We have almost been convinced that you cannot sleep enough to your success. The sacrifice of sleep, in order to achieve success is a romanticised idea in cultures across the globe, giving birth to idioms and phrases like ‘burning the midnight lamp’ or ‘burning the candles at both ends’. We see it as an important element in the story of anyone’s success and most biopics carry this theme extensively. This idea has penetrated so deeply that often people who sleep more than usual are seen as non-achievers.
If you have given in to these notions and have been compromising on sleep to achieve greater success and recognition at work, there is bad news for your strategy. Not sleeping might be contributing to pulling your efforts down and making futile most of the work you do using the hours that you sacrifice sleep. In fact, sleep deprivation has some very real and tangible workplace cost and not sleeping enough could be hurting your career instead of uplifting it.
Not a luxury, it’s a necessity
To begin with, you need to change your attitude towards sleep and stop seeing it as a luxury that you can opt out of. According to the experts, sleep is an essential function at the end of a productive day to catalogue the day’s experiences into memories and to regulate energy, mood and brain functioning. Deep sleep has a series of four cycles, all aimed at performing different functions. We reach deep sleep at the third cycle where our bodily functions drop to their lowest point and blood is regulated to the muscles for repair and rejuvenation. Deep sleep is an essential body and mind reboot that we need to navigate complex tasks and relationships in our everyday life.
Those who sleep less than six hours a night, slowly switch to a sleeping pattern where deep sleep cycles become shorter or are completely absent, and increased REM cycles which comprise of increased brain activity and dreaming. In such a scenario, the brain is unable to get the necessary break it requires.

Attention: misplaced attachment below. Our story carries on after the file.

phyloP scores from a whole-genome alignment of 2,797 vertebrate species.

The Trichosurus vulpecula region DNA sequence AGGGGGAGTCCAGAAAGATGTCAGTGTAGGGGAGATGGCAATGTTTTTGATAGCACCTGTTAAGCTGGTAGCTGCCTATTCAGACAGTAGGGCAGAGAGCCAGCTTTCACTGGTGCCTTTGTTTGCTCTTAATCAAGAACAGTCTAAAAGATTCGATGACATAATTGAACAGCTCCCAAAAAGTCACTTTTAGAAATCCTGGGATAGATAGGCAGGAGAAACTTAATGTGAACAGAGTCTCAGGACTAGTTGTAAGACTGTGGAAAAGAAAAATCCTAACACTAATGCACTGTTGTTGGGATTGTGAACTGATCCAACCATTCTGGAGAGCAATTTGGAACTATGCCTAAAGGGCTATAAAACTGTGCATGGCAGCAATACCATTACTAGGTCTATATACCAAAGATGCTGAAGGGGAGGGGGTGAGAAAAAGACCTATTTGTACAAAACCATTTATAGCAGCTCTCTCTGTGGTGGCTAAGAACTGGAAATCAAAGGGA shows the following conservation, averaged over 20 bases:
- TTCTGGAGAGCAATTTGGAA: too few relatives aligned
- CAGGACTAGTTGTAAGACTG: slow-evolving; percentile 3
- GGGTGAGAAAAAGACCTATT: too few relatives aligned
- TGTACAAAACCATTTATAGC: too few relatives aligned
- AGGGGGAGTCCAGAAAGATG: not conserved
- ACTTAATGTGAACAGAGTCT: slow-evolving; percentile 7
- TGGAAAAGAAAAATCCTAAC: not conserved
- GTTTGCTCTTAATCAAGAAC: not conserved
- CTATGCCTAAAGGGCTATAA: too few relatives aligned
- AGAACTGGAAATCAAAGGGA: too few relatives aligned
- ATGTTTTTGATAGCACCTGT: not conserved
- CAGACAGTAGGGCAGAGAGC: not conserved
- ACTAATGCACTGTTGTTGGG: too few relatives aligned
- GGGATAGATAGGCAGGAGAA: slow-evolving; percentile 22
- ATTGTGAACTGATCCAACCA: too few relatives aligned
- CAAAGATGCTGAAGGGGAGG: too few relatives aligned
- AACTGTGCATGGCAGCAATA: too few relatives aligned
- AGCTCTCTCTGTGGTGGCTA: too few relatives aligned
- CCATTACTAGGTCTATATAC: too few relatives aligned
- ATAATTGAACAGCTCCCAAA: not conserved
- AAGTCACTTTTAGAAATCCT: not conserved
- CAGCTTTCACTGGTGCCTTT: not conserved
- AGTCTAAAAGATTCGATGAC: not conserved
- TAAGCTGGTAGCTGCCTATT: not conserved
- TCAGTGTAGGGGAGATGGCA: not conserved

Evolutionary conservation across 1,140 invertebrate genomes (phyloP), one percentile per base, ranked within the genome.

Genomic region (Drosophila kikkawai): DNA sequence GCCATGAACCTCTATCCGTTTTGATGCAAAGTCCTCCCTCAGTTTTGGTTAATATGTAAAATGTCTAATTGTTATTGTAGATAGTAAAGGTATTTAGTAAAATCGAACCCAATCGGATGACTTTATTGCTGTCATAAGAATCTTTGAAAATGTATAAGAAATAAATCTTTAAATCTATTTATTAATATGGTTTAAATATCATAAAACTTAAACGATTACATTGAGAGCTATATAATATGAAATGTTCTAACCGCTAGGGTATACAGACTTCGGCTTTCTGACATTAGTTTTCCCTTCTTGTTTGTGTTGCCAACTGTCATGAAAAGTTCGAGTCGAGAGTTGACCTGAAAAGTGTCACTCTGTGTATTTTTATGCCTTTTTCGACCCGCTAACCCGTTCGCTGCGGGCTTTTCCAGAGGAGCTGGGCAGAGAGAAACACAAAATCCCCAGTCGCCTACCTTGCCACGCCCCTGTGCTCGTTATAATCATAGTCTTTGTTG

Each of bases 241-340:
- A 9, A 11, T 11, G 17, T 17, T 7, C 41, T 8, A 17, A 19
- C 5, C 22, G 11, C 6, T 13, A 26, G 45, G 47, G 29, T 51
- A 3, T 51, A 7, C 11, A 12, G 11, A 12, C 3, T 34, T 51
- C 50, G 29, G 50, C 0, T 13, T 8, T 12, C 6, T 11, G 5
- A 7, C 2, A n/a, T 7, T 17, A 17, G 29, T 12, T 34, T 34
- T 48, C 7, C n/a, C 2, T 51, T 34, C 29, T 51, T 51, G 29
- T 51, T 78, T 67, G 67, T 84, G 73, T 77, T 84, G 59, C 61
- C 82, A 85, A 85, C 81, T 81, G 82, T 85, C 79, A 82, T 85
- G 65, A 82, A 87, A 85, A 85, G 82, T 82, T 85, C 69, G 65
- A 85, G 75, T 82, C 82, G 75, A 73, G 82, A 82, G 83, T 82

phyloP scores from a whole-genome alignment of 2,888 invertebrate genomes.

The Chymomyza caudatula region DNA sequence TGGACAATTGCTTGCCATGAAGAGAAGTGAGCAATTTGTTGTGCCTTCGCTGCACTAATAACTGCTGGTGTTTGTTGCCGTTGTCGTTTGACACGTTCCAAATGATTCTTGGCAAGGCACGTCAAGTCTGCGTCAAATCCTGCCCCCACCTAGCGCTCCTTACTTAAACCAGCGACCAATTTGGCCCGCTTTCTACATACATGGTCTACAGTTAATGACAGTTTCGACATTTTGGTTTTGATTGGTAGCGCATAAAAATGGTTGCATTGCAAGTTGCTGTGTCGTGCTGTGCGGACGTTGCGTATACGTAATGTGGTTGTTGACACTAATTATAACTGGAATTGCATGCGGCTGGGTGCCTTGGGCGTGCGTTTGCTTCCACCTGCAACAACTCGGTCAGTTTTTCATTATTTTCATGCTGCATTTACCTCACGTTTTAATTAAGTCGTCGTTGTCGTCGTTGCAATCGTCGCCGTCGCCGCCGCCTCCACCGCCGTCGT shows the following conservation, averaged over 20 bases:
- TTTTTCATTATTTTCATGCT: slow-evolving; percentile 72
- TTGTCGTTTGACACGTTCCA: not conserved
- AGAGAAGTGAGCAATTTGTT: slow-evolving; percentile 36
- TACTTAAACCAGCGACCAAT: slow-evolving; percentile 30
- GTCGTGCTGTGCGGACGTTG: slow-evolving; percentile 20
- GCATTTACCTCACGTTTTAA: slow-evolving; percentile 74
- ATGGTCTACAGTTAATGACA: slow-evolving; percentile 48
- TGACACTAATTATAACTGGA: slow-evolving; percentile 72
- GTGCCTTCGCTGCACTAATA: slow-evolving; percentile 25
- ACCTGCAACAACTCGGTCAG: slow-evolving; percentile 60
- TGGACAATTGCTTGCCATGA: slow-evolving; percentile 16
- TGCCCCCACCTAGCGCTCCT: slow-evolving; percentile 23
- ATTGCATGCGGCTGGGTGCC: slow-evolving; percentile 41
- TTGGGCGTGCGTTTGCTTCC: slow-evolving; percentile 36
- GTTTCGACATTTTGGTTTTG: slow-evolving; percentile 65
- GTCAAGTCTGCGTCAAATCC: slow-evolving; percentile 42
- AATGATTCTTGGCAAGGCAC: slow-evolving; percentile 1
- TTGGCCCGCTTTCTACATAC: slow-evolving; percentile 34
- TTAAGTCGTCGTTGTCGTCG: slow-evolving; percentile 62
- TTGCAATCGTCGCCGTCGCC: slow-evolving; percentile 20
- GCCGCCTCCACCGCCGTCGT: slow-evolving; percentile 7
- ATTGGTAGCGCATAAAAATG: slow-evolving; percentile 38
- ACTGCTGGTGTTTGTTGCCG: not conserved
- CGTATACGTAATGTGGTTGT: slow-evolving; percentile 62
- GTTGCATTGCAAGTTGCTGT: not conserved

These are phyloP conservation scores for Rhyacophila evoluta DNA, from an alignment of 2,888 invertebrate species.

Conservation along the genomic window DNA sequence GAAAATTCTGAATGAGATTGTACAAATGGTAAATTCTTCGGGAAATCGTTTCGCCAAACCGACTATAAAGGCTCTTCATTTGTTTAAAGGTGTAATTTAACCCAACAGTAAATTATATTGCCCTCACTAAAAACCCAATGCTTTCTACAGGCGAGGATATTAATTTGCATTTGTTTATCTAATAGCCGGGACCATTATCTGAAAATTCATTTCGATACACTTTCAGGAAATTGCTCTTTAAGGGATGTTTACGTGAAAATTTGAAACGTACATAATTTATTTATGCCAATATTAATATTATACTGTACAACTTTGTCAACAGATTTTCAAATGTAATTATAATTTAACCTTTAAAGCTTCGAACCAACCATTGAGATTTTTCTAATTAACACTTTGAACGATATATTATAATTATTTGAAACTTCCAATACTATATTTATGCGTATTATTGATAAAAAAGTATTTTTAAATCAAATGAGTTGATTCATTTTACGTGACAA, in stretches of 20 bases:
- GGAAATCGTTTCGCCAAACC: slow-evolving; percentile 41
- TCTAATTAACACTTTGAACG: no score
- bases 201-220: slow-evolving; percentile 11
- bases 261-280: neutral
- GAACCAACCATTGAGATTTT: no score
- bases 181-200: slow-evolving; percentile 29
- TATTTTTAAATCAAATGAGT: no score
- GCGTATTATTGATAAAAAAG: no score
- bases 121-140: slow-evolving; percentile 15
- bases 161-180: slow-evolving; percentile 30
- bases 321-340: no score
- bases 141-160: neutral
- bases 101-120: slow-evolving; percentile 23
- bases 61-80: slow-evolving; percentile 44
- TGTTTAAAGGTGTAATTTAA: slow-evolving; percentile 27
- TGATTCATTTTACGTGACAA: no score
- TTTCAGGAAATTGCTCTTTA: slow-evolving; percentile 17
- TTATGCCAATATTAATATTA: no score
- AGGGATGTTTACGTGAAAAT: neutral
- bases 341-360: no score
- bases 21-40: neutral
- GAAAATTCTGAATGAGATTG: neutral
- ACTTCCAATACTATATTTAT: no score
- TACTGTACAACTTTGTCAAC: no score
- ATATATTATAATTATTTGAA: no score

Workplace costs of sleep deprivation
In an anonymous survey conducted by Sanofi,the relationship between sleep and work was explored. Talking numbers, sleep deprivation related dip in productivity cost close to $54 million a year across the four companies that were surveyed. There may be an array of problems affecting your sleeping pattern, ranging from work stress and health issues to lifestyle issues like alcoholism and smoking etc.
While most people have their own set of problems and therefore, solutions, here are a few things you can do to bring about some immediate relief until your specific problems can be diagnosed.
- Do not switch directly from heavy work to bed. It is always useful to give the brain some time for that switch, and let an easy transition. Doing something relaxing like reading a book, taking a shower, listening to some music or anything that calms you down could be a good way to ease into sleep.
- Bright lights tend to be good at keeping sleep at bay. This is why office spaces have such lighting to keep employees awake and alert, but your home doesn’t have to be so. Comforting, dim and warm lights help the eyes in relaxing and stop the secretion of hormones that keep you awake and alert.
- Do not hesitate from going to therapy. A lot of interpersonal problems can keep us up and thinking in the night. While overthinking does not solve any issues, it does surely keep sleep at bay. Therapy can help declutter your mind and keep those demons away for good!